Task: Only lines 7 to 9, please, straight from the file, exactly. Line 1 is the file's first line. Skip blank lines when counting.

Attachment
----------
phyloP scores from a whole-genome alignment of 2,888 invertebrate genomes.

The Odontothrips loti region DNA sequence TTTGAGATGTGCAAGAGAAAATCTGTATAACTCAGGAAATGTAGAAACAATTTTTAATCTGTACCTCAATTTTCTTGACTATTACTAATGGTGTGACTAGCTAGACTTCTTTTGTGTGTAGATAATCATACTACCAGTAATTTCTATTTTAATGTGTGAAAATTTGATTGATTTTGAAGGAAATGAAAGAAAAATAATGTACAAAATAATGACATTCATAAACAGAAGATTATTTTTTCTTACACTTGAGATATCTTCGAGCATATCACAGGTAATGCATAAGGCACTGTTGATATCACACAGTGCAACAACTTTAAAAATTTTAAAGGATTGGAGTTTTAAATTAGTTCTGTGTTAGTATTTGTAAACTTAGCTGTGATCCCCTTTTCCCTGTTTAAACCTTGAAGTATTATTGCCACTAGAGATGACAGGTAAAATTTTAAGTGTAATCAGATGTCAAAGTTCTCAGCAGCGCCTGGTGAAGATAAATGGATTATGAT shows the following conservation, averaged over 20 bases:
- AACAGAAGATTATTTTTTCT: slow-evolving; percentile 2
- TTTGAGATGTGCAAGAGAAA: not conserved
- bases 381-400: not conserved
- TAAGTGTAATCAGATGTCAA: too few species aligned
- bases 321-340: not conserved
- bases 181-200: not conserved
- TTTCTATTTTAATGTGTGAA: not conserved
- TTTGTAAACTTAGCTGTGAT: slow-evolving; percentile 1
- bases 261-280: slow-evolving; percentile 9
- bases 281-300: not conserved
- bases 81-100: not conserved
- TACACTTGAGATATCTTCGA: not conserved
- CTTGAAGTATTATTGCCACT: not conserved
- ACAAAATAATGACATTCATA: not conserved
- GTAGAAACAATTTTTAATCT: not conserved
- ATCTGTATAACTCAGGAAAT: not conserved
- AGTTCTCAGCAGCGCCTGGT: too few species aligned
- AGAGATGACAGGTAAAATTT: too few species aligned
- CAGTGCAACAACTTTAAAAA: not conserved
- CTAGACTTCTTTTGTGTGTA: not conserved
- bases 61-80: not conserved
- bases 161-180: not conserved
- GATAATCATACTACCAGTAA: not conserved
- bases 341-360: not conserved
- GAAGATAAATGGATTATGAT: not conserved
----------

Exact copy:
- bases 321-340: not conserved
- bases 181-200: not conserved
- TTTCTATTTTAATGTGTGAA: not conserved